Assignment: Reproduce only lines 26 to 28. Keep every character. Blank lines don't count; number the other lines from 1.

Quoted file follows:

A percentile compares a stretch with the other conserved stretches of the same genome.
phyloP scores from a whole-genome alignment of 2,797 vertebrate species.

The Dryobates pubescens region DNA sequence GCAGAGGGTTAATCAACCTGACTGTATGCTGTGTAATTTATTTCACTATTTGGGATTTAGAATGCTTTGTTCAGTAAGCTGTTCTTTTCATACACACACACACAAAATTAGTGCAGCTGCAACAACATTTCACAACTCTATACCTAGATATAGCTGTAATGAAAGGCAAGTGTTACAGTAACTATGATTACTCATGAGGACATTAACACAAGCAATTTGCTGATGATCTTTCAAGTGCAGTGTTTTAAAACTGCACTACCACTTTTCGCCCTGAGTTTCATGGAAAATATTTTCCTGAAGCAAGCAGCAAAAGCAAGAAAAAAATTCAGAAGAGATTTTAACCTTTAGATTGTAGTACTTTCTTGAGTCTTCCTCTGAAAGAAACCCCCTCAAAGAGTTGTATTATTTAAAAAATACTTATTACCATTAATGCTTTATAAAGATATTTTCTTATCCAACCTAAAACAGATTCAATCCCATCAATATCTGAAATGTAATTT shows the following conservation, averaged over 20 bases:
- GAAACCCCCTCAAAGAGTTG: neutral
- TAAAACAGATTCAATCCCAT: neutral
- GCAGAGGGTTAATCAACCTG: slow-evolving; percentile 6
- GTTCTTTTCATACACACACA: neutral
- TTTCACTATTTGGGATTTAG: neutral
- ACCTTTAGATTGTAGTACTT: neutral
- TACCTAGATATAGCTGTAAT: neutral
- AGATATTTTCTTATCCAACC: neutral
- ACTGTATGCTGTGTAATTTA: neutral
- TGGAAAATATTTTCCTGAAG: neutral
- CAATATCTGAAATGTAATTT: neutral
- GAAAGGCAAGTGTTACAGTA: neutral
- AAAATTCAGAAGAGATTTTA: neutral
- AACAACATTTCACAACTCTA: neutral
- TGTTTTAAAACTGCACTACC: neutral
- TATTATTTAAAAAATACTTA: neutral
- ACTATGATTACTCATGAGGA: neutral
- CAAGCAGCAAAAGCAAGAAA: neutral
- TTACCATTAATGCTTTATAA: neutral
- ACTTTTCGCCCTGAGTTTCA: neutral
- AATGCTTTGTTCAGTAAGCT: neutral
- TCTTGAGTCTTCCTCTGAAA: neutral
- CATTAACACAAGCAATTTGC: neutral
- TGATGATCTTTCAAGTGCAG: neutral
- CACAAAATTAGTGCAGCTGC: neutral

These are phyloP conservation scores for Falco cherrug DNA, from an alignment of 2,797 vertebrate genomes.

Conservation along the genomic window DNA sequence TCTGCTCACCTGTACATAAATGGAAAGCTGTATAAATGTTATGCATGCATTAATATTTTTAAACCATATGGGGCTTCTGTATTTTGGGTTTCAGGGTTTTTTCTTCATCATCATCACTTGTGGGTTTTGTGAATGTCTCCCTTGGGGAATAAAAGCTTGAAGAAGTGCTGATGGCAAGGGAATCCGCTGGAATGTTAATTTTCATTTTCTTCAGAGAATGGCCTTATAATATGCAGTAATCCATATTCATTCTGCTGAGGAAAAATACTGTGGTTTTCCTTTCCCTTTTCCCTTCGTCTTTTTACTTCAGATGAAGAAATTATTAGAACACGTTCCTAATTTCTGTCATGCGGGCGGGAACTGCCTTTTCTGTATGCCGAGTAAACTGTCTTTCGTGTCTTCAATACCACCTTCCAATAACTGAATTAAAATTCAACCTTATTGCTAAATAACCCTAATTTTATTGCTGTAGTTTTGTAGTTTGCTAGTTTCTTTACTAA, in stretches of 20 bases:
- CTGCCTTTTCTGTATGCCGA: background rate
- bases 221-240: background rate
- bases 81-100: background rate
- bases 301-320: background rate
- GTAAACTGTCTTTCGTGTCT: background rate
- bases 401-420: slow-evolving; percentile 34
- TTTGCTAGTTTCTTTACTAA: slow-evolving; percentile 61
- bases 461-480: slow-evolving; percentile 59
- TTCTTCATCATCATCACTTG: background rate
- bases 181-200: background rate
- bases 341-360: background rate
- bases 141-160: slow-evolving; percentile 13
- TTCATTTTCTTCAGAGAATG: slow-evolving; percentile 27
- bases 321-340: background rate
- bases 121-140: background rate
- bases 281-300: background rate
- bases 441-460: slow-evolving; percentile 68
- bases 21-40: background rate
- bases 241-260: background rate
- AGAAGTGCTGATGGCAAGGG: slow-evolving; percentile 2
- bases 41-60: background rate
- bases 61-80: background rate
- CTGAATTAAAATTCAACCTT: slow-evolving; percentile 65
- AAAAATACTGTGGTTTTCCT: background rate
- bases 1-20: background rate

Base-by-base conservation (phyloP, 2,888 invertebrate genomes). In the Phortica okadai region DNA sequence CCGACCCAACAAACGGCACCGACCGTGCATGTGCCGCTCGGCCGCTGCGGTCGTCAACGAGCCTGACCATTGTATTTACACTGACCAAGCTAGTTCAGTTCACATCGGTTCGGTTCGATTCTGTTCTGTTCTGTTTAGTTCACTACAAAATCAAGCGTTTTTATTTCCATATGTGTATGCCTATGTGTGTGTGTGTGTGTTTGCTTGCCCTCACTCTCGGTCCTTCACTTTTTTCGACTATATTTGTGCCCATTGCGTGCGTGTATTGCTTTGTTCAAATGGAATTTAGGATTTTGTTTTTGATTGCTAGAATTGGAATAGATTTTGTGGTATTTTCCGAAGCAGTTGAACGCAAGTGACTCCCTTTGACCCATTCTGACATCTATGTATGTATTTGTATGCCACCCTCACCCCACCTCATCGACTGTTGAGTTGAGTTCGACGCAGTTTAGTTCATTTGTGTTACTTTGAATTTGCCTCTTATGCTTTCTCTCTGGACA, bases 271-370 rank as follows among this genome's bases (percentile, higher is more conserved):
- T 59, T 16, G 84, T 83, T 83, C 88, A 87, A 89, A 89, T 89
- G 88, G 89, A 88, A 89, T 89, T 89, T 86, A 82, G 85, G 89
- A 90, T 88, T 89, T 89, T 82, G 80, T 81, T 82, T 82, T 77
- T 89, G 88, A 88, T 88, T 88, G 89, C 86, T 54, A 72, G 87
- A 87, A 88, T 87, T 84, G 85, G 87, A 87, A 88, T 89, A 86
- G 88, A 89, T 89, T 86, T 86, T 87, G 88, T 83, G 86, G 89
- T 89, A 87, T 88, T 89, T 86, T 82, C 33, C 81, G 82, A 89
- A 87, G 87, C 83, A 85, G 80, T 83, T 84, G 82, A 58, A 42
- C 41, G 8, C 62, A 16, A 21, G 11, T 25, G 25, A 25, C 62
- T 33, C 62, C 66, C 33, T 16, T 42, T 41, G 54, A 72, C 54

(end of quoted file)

- CATTAACACAAGCAATTTGC: neutral
- TGATGATCTTTCAAGTGCAG: neutral
- CACAAAATTAGTGCAGCTGC: neutral